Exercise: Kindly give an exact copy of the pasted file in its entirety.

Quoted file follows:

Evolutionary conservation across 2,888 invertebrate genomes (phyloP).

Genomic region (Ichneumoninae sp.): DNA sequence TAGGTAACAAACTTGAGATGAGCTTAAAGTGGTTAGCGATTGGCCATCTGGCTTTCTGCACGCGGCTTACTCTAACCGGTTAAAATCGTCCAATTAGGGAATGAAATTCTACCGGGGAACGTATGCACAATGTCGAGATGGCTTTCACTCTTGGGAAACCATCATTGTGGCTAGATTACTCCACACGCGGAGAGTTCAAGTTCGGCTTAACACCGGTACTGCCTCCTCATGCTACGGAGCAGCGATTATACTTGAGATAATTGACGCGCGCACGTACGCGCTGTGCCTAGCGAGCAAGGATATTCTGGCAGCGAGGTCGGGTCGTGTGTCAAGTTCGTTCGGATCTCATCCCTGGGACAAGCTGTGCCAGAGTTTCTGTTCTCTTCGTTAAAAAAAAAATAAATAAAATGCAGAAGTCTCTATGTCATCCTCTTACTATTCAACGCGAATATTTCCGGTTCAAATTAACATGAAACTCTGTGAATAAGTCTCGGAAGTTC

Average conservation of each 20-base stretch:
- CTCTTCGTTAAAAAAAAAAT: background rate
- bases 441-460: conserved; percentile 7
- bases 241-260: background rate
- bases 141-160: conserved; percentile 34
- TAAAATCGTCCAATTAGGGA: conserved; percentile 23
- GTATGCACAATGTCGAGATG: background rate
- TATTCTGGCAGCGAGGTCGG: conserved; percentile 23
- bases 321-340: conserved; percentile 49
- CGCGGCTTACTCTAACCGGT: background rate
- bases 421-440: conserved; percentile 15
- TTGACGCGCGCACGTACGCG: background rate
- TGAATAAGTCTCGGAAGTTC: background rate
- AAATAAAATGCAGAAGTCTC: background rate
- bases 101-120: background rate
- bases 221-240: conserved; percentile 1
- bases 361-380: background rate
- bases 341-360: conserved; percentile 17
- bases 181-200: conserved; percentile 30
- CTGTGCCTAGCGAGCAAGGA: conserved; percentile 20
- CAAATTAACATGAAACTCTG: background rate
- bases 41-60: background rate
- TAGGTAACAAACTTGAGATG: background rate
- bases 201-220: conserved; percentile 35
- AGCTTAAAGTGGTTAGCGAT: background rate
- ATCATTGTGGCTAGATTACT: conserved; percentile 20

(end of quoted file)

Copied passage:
Evolutionary conservation across 2,888 invertebrate genomes (phyloP).

Genomic region (Ichneumoninae sp.): DNA sequence TAGGTAACAAACTTGAGATGAGCTTAAAGTGGTTAGCGATTGGCCATCTGGCTTTCTGCACGCGGCTTACTCTAACCGGTTAAAATCGTCCAATTAGGGAATGAAATTCTACCGGGGAACGTATGCACAATGTCGAGATGGCTTTCACTCTTGGGAAACCATCATTGTGGCTAGATTACTCCACACGCGGAGAGTTCAAGTTCGGCTTAACACCGGTACTGCCTCCTCATGCTACGGAGCAGCGATTATACTTGAGATAATTGACGCGCGCACGTACGCGCTGTGCCTAGCGAGCAAGGATATTCTGGCAGCGAGGTCGGGTCGTGTGTCAAGTTCGTTCGGATCTCATCCCTGGGACAAGCTGTGCCAGAGTTTCTGTTCTCTTCGTTAAAAAAAAAATAAATAAAATGCAGAAGTCTCTATGTCATCCTCTTACTATTCAACGCGAATATTTCCGGTTCAAATTAACATGAAACTCTGTGAATAAGTCTCGGAAGTTC

Average conservation of each 20-base stretch:
- CTCTTCGTTAAAAAAAAAAT: background rate
- bases 441-460: conserved; percentile 7
- bases 241-260: background rate
- bases 141-160: conserved; percentile 34
- TAAAATCGTCCAATTAGGGA: conserved; percentile 23
- GTATGCACAATGTCGAGATG: background rate
- TATTCTGGCAGCGAGGTCGG: conserved; percentile 23
- bases 321-340: conserved; percentile 49
- CGCGGCTTACTCTAACCGGT: background rate
- bases 421-440: conserved; percentile 15
- TTGACGCGCGCACGTACGCG: background rate
- TGAATAAGTCTCGGAAGTTC: background rate
- AAATAAAATGCAGAAGTCTC: background rate
- bases 101-120: background rate
- bases 221-240: conserved; percentile 1
- bases 361-380: background rate
- bases 341-360: conserved; percentile 17
- bases 181-200: conserved; percentile 30
- CTGTGCCTAGCGAGCAAGGA: conserved; percentile 20
- CAAATTAACATGAAACTCTG: background rate
- bases 41-60: background rate
- TAGGTAACAAACTTGAGATG: background rate
- bases 201-220: conserved; percentile 35
- AGCTTAAAGTGGTTAGCGAT: background rate
- ATCATTGTGGCTAGATTACT: conserved; percentile 20